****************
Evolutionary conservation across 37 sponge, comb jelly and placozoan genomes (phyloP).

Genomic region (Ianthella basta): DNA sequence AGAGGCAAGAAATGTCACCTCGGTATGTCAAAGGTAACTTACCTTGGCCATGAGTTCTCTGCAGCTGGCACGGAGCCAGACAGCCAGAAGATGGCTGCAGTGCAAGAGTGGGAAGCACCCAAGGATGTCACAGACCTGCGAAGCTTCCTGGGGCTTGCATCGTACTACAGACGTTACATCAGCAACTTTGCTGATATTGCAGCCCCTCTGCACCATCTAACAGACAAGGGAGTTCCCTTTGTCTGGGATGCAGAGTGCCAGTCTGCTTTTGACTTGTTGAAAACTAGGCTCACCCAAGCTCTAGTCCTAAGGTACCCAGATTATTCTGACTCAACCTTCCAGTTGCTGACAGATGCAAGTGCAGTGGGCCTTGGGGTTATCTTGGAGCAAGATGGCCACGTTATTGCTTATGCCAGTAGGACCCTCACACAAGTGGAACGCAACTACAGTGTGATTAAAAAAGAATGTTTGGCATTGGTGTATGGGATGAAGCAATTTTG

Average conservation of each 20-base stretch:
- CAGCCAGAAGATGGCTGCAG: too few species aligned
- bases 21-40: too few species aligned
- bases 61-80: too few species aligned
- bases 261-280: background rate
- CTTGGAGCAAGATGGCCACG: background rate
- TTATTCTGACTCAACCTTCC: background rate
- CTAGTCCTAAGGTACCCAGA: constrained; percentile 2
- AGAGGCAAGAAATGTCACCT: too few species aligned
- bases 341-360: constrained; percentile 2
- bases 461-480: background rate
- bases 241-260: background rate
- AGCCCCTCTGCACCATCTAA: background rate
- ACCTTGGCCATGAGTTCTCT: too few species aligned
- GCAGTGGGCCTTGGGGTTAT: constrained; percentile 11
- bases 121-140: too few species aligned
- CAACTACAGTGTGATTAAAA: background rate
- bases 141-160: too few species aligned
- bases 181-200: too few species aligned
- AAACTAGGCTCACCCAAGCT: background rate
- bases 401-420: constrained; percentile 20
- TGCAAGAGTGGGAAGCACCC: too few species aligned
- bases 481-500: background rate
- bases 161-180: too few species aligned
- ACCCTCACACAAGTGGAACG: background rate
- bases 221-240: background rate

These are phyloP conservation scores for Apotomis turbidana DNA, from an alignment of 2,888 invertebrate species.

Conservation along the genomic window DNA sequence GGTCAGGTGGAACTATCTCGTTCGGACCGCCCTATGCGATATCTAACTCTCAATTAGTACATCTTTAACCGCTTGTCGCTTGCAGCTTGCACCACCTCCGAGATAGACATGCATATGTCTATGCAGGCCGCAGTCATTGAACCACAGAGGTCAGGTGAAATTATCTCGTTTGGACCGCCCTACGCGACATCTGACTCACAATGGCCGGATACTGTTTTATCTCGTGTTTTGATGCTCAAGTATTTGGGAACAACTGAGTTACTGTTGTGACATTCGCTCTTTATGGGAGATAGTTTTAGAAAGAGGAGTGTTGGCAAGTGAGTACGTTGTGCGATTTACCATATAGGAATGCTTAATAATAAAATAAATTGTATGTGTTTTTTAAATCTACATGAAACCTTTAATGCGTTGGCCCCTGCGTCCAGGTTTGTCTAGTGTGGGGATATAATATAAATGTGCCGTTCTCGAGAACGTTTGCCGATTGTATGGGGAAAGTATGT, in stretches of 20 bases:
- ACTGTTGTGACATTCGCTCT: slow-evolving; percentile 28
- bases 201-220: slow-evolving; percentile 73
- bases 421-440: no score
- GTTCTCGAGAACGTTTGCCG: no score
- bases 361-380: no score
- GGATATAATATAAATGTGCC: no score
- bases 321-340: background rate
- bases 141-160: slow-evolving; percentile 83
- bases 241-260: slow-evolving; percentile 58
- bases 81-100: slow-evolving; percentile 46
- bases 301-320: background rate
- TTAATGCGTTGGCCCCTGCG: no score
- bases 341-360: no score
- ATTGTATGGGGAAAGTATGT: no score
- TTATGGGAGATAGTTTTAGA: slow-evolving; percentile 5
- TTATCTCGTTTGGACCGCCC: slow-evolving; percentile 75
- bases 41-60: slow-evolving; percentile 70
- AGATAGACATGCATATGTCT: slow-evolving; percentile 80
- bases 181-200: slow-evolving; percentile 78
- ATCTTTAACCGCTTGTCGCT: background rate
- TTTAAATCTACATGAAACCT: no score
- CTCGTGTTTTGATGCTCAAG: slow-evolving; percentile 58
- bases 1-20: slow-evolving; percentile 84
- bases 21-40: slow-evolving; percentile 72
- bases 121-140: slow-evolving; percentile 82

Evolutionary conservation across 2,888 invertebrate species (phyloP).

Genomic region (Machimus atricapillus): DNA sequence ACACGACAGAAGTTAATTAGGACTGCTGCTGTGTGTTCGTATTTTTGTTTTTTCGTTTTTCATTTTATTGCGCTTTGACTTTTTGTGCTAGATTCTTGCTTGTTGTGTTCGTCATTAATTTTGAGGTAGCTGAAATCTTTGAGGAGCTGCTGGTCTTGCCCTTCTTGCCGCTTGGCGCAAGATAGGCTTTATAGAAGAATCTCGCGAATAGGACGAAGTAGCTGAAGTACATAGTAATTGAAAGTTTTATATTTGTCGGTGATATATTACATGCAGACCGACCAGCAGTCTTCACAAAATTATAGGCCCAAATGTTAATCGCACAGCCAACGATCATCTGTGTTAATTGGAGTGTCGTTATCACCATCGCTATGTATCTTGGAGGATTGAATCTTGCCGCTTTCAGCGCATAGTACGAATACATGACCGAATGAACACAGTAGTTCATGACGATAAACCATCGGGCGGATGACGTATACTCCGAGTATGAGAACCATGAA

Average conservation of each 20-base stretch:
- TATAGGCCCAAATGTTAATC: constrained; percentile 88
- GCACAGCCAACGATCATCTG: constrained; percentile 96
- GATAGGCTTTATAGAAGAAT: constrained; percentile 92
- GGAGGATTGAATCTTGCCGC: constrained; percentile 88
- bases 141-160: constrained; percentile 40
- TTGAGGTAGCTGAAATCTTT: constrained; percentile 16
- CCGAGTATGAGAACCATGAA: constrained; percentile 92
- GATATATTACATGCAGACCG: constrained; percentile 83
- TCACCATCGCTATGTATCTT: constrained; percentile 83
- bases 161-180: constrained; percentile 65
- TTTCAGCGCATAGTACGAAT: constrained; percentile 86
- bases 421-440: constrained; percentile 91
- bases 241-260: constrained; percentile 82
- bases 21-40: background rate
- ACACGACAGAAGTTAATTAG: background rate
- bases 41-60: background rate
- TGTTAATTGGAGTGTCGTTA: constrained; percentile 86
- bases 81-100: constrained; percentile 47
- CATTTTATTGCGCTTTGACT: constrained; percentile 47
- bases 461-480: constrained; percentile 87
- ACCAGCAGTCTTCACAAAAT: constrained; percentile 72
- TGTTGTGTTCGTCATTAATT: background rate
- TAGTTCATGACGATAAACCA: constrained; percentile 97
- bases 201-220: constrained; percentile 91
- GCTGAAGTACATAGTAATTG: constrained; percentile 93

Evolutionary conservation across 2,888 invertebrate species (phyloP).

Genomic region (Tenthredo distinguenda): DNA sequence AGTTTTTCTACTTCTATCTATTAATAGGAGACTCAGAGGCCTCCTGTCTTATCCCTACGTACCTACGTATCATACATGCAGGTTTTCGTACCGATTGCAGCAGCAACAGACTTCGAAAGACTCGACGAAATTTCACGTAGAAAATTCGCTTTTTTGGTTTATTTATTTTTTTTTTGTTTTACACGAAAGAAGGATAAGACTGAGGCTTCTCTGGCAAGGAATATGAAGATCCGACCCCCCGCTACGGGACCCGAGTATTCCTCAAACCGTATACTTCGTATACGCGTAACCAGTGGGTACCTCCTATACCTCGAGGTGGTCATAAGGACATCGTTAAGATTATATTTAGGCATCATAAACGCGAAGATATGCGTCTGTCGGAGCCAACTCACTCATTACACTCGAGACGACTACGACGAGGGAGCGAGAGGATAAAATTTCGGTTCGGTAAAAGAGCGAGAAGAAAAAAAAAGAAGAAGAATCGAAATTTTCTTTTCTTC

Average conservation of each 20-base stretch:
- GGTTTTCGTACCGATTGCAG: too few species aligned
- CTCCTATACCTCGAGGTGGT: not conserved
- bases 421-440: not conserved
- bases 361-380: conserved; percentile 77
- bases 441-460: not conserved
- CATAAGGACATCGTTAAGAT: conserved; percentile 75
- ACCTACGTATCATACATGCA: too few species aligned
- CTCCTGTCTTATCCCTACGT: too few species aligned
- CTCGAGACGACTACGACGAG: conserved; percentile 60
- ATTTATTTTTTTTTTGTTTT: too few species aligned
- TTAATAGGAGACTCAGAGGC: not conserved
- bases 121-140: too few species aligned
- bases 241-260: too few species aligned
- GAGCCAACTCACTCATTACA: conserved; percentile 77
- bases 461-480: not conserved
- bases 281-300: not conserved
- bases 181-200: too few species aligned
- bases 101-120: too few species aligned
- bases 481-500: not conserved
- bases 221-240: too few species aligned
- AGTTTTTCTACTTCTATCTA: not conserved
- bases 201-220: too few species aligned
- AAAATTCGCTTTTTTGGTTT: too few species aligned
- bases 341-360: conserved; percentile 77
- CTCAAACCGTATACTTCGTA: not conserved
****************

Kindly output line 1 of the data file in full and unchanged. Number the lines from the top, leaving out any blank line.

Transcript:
Evolutionary conservation across 37 sponge, comb jelly and placozoan genomes (phyloP).